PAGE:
How do you perform an in-office graded oral challenge in a child to investigate for possibility of IgE-mediated food allergy who has chronic spontaneous/idiopathic urticaria and angioedema?

I have a 2 yr & 10 month old white male who has CIU/A that both a previous allergist and I diagnosed. Patient has nasal allergies and atopy with a few aeroallergen skin tests positive, but no major rhinitis, no asthma, and no eczema. The child has gotten red spots that look like hives to the mother when certain foods touch his skin (chicken, turkey, egg) and has gotten peri-oral red spots soon after eating mustard (but sometimes eats mustard and has no red spots). The previous allergist did IgE testing to foods and some foods had positive IgE tests. Turkey, chicken, egg white, and mustard were positive. I repeated the in-vitro IgE to those foods, and they are still positive-- turkey IgE= 0.52, egg white IgE = 0.57, chicken IgE= 3.03, mustard IgE= 0.61. Only chicken is above 1.00. The previous allergist performed a graded in-office food challenge to turkey. The challenge was positive because eyelid swelling, red spots occurred on face and child had a lot of throat clearing. No wheezing, GI, or CV sx. The child was labeled with turkey allergy but he also has hives and eyelid swelling occurring spontaneously, which is why the allergist and I diagnosed him with CIU/A. So, the sx that occurred during that turkey challenge may have been coincidental and unrelated to turkey ingestion.

Should I do another turkey, chicken, mustard, and egg challenge on separated days? I would like to, but should the child be on antihistamines? If he does not take daily antihistamines, then he may get hives/eyelid swelling that occurs spontaneously during the food challenge. If he does take antihistamines up to and on the day of food challenge to prevent his spontaneous hives and has no sx during my food challenge to turkey then an allergist could accuse me of coming to a false-negative conclusion because the antihistamines could have theoretically masked his allergic reaction to that food. So, I am in a quandary. What would you do this situation?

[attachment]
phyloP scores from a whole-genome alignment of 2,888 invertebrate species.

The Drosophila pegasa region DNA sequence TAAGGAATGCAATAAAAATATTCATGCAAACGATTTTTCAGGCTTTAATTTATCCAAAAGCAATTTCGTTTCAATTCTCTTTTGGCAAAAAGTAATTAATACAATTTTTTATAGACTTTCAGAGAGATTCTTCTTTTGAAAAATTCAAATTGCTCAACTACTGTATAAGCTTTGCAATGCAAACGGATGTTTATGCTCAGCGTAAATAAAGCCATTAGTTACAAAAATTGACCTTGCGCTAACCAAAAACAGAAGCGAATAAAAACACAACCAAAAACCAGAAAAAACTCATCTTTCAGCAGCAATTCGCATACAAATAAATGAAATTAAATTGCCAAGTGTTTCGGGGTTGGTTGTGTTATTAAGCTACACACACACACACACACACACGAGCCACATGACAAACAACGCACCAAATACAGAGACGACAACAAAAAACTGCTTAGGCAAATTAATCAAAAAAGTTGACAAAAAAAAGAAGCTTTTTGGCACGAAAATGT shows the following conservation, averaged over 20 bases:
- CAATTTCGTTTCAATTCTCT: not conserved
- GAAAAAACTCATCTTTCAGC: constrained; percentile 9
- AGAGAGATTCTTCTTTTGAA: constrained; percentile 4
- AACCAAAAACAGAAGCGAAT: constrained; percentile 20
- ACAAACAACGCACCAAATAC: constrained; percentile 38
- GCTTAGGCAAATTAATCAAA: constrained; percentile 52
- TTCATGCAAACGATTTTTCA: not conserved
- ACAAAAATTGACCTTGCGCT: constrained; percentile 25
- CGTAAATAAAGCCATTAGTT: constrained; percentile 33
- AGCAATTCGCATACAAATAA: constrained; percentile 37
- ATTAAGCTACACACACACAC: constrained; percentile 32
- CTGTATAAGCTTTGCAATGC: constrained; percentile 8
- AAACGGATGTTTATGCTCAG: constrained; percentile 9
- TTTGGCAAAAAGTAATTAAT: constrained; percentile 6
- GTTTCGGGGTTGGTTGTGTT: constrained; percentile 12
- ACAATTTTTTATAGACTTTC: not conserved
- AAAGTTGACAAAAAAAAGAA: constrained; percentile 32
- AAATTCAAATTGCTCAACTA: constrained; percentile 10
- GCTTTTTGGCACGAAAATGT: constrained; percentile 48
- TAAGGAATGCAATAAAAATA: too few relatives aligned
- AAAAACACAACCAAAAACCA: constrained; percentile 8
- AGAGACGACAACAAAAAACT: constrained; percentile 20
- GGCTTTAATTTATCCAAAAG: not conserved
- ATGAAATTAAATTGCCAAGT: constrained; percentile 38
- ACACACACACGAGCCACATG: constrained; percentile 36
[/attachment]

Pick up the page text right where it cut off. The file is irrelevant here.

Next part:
Thank you for your inquiry.

To answer your question, I am going to refer you to the “Work Group Report: Oral Food Challenge Testing.” The lead author is Anna Nowak-Wegrzyn, published in The Journal of Allergy and Clinical Immunology, Volume 123 (supplement): 365-83, 2009.

There are two statements in this article which are germane to providing you an answer. The first is: “Oral antihistamines should be discontinued a minimum of 3 to 10 days before the challenge (depending on the antihistamine involved).” The specific duration of time for several antihistamines is seen in Table 8 of this article.

Thus, in the absence of your ability to discontinue oral antihistamines, the results of a challenge would not be trustworthy.

The other statement in this article that applies to your inquiry is as follows: “Other reasons to defer an oral food challenge may include confounding medical conditions and medications that may interfere with the treatment of allergic reactions… such as uncontrolled eczema and severe allergic rhinitis. In these conditions, oral food challenges are not suggested unless extenuating circumstances exist, especially if the oral food challenge can be delayed until the condition resolves.”

The condition of chronic idiopathic urticaria and angioedema occurring on a daily basis would, in my opinion, be a confounding medical condition.

Thus, based upon the above statements, I would not consider an oral challenge at this time in the child you described. I would continue avoidance of those foods, and reconsider a challenge once the chronic idiopathic urticaria and angioedema have resolved.

Thank you again for your inquiry and we hope this response is helpful to you.

Phil Lieberman, M.D.

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